Will Russia-Cuba agreement produce significant US response?
Could Russian plans to help Cuba produce oil off its coast make the
United States reconsider its Outer Continental Shelf leasing policy? US
independent producers and others hope so.
"More than anything, this agreement must not go unnoticed in
Washington," Independent Petroleum Association of America President
Barry Russell said on Aug 4. "Both in the long and short-term, our
energy priorities must focus on safely expanding American energy
production, especially from the nation's federal onshore and offshore
lands that are owned by all Americans."
Russell said that IPAA strongly urges US Interior Secretary Ken Salazar
to move forward with a five-year OCS plan which opens deep oceans to
responsible development. "Doing otherwise would be a blow to our
struggling economy and a poor decision for our national security," he
Michael Whatley, vice president of the Consumer Energy Alliance, also
said that it's vital for Salazar's new five-year OCS plan to open more
US offshore tracts for responsible development, especially off Alaska's
"As officials in Moscow and Havana work to expand energy production just
miles from the Florida Keys, vast amounts of American energy resources,
both onshore and offshore, remain padlocked by the federal government,"
Thomas J. Pyle, president of the Institute for Energy Research,
suggested on Aug. 5 that Washington policymakers have focused more on
governmental economic intervention, such as the cash-for-clunkers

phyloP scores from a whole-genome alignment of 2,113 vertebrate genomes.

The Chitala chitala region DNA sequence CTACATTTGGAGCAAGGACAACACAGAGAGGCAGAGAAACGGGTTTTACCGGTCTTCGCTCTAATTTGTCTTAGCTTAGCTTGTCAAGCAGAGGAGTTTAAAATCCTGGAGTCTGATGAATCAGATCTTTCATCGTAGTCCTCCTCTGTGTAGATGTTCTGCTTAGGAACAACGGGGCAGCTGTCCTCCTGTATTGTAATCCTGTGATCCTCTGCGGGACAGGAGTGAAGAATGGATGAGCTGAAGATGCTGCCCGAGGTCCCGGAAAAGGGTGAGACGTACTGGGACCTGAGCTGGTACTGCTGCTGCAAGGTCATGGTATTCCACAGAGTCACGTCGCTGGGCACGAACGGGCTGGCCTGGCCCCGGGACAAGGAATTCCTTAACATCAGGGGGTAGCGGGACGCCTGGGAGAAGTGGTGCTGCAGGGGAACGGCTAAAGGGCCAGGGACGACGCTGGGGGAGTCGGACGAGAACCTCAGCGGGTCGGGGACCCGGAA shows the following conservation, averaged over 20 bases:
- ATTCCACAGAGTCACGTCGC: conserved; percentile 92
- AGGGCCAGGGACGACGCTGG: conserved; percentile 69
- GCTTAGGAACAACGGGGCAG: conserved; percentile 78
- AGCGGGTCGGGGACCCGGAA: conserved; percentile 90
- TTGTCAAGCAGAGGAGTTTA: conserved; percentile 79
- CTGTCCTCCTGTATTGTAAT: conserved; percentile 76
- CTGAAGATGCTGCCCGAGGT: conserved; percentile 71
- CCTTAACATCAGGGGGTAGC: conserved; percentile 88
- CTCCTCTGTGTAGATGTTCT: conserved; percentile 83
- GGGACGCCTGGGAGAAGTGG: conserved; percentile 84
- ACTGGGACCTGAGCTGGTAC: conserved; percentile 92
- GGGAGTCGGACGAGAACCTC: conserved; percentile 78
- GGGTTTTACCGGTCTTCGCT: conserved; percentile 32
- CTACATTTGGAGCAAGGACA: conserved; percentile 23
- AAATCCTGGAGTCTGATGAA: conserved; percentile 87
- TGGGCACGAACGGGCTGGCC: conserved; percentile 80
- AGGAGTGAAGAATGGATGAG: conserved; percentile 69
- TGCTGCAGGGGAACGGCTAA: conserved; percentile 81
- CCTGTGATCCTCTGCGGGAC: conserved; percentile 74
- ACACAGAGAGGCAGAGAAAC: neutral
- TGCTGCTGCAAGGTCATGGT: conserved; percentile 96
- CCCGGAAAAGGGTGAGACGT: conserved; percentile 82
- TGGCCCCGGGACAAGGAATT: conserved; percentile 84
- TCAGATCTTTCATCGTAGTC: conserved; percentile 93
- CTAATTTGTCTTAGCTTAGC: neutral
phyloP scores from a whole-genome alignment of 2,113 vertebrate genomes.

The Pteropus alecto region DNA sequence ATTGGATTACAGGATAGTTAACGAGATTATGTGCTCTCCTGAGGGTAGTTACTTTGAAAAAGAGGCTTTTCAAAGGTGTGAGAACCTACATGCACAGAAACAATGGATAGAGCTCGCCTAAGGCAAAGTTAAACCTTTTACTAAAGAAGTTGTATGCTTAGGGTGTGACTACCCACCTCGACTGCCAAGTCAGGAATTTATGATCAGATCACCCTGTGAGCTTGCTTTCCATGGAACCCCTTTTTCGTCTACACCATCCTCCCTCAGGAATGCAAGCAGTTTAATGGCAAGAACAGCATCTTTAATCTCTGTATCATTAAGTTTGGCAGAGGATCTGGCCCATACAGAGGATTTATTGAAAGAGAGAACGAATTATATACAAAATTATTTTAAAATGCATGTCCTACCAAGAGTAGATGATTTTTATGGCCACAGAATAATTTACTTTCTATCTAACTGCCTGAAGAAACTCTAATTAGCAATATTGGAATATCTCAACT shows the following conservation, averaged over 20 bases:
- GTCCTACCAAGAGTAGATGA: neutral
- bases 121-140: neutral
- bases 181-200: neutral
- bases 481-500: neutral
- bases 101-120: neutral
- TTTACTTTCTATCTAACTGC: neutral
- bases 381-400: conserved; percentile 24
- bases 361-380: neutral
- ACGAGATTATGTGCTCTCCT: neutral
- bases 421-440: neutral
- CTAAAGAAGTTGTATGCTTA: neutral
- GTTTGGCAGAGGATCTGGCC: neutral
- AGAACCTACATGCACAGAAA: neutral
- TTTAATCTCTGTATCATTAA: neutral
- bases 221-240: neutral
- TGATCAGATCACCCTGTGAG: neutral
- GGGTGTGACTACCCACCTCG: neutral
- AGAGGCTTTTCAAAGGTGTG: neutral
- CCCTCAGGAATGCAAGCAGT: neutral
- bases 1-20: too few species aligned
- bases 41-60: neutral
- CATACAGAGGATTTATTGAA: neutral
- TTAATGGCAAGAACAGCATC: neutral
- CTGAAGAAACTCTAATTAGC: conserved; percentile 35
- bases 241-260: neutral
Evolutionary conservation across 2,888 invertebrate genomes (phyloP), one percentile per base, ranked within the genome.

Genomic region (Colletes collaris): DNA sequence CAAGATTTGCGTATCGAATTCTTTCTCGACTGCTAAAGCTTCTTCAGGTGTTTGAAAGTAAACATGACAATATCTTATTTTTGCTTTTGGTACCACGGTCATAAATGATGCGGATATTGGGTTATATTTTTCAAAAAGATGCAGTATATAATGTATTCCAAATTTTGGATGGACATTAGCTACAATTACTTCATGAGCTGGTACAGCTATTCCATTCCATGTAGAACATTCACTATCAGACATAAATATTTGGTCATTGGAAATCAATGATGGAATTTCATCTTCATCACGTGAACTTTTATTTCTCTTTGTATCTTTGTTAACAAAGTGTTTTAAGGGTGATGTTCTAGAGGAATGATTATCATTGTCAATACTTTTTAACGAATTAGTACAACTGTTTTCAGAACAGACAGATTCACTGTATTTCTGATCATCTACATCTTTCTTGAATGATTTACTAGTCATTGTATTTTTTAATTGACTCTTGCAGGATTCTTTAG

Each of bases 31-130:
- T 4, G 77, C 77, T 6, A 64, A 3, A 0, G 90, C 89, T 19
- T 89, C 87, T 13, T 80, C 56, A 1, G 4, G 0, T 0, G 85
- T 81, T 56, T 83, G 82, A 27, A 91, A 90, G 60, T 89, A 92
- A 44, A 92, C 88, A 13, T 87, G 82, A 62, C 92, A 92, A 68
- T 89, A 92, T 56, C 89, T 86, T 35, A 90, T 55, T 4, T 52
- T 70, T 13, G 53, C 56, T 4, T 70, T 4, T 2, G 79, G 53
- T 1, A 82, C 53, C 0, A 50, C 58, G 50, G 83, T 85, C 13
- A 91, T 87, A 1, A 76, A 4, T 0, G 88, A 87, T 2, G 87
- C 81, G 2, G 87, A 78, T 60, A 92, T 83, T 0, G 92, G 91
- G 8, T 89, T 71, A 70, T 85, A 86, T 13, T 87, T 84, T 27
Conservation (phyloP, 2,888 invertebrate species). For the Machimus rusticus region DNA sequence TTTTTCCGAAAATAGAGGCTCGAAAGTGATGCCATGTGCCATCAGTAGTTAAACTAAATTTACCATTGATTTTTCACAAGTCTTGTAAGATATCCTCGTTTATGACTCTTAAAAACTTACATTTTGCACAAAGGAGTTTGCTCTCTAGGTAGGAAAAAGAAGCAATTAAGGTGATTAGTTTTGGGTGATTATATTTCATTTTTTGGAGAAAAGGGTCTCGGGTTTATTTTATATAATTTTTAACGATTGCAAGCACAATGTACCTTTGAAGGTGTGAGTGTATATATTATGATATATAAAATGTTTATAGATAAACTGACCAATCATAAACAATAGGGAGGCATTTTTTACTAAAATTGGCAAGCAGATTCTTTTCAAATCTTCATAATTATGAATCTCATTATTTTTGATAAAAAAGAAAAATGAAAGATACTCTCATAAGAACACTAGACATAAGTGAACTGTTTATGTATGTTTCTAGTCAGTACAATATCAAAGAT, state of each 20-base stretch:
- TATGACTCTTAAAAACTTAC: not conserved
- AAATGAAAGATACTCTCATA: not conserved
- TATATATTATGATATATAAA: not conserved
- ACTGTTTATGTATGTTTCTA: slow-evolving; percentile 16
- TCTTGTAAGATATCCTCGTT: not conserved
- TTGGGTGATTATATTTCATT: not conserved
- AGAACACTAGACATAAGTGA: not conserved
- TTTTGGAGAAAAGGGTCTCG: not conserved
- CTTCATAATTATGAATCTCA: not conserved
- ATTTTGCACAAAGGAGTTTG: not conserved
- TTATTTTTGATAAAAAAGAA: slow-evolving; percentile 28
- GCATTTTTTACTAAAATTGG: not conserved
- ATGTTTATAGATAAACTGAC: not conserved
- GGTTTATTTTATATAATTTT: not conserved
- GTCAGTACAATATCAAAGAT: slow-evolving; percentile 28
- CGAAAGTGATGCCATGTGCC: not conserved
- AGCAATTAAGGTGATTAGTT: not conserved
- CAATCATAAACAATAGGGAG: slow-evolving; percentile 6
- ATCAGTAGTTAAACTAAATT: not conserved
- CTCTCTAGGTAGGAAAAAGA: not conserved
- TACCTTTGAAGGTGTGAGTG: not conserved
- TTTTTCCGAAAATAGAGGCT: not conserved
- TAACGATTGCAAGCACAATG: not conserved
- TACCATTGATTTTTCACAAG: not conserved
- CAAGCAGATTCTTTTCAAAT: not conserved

program, than sensible energy policies.
"Washington must get back to the basics, and focus on expanding freedoms
and prosperity, not the size of government and our debt. This agreement
between Russia and Cuba should serve as a wake-up call to Congress and
this administration, especially Secretary Salazar, who is slow-walking a
new offshore energy blueprint for the nation," he said.
In at least one instance, two federal lawmakers may have anticipated the
Russian-Cuban agreement. S. 1517, the OCS revenue-sharing bill which US
Sens. Mary L. Landrieu (D-La.) and Lisa Murkowski (R-Alas.) introduced
on July 27, contains two sections that neither senator emphasized at the
Section 6 would allow Americans to explore for oil, extract oil, and
sell equipment for those activities in "any portion of any foreign
exclusive economic zone that is contiguous to the exclusive economic
zone of the United States."
Section 7 mentions travel to, from, and within Cuba "in connection with
exploration for and the extraction of hydrocarbon resources in any part
of a foreign maritime exclusive economic zone" contiguous to the US EEZ.
A US Senate Energy and Natural Resources Committee source confirmed that
the provisions are designed to let US companies compete as Cuba tries to
develop its offshore resources.
That would require US recognition of the island nation's government
after more than 40 years. There have been rumors that the Obama
administration pulled its initial proposal back so it can go further,
possibly because of the Russia-Cuba offshore development deal.
Contact Nick Snow at firstname.lastname@example.org
Oil & Gas Journal
Will Russia-Cuba agreement produce significant US response? (12 August 2009)